Advice from Former Fellowship Recipients

Our former Hugh C. Morris Experiential Learning Fellowship Recipients have had amazing, transformative journeys. While you can learn all about those experiences on our website under the Journeys of Past Recipients, they have agreed to share their wisdom with future applicants.

Advice from Neil:

  • Be realistic about where this will place you, both in terms of your academic progress in your program of study and financially, and plan accordingly
  • Communicate
  • You are not going to be able to do everything you want; develop an ELP that provides the most return on investment. Quality of learning is more important than quantity.
  • Ask questions.
  • Have a backup plan.
  • Keep in touch with the participants in your ELP, as you never know when those connections will come in handy.
  • Make your own adventure but be logical in its organization. For me, it worked better to do my ELP in stages while coming back to Canada.

Advice from Theron:

  • I found that my longer (> 1 week) visits were more impactful and fostered a deeper understanding of the science than the short (~3 day) visits. If I were to do this all over again, I would probably make longer visits in fewer places.
  • Schedule breaks. It is good to have time to gather your thoughts between visits so you can take what you have learned and grow further in the next place.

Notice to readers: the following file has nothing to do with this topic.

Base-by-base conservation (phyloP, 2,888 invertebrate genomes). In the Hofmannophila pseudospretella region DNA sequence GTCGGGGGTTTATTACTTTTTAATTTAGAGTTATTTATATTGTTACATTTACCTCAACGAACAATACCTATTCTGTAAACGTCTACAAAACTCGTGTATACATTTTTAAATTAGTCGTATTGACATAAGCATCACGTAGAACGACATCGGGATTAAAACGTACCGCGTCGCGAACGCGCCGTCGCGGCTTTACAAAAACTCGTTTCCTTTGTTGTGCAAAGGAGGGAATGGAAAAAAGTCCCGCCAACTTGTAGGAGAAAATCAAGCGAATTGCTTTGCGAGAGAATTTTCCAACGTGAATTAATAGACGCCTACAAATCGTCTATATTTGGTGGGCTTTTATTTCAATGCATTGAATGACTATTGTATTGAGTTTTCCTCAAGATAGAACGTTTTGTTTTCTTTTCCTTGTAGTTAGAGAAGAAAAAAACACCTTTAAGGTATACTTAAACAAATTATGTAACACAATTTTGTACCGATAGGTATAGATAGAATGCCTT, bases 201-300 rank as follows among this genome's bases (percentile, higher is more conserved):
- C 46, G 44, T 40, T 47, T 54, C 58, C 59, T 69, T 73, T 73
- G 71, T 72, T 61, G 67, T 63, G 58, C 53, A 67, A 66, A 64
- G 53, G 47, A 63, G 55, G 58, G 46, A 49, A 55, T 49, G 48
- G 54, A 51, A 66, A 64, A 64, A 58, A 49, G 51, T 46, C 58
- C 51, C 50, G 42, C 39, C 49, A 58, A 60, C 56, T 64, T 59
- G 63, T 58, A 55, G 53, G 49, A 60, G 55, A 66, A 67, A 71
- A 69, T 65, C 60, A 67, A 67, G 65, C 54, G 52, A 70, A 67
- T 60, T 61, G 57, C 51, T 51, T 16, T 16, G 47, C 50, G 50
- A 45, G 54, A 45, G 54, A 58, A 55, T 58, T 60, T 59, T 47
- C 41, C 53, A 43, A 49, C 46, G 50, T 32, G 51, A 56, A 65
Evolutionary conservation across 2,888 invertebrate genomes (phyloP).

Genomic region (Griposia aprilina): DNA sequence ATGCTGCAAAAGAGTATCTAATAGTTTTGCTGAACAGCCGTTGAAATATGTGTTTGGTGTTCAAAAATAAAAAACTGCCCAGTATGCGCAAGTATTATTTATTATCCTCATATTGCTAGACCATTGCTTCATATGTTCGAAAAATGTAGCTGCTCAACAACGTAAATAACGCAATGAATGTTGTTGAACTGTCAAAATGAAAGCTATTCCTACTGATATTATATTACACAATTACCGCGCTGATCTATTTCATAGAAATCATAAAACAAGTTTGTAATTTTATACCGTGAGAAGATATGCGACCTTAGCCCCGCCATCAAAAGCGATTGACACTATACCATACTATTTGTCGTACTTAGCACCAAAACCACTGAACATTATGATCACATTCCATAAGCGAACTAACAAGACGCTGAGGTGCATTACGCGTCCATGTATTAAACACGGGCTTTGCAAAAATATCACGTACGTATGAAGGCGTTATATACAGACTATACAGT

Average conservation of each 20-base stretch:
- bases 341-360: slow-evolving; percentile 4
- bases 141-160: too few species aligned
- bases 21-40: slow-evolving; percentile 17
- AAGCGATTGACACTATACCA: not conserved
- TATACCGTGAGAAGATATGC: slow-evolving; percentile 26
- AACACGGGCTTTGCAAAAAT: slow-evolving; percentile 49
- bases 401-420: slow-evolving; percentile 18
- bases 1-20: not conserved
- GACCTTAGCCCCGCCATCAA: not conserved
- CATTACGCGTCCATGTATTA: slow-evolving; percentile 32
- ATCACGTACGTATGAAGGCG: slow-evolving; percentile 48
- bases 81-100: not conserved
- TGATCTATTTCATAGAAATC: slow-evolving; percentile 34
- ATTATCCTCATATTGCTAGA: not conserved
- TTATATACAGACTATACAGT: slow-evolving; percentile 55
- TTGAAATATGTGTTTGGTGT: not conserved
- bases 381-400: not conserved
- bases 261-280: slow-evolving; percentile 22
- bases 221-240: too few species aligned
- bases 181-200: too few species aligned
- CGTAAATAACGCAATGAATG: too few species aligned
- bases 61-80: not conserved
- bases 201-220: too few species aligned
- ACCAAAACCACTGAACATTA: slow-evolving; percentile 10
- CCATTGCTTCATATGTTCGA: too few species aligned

• Be prepared to adapt to last minute changes and seize opportunities as they come. There is no way that you can plan every last detail of such a long journey in advance. It will be far more enriching if you create a rough plan and fill in the specific details along the way!

Advice from Kaj:

  • One of the most important things that remained in my thoughts throughout my ELP was how important it would be to make a good impression upon my hosts. I recognized how important collaborative partnerships are for researchers looking to establish their careers and a publication record, and I hoped that by creating a positive relationship with my supervisors, I would be viewed as a competent and reliable researcher with whom they’d like to further collaborate in the future. This motivated me take advantage of every opportunity that arose to enrich my experience and give it my all to get the very most out of the incredibly fortunate situation that I found myself in thanks to the Hugh C. Morris Fellowship Experiential Learning Fellowship
Select Language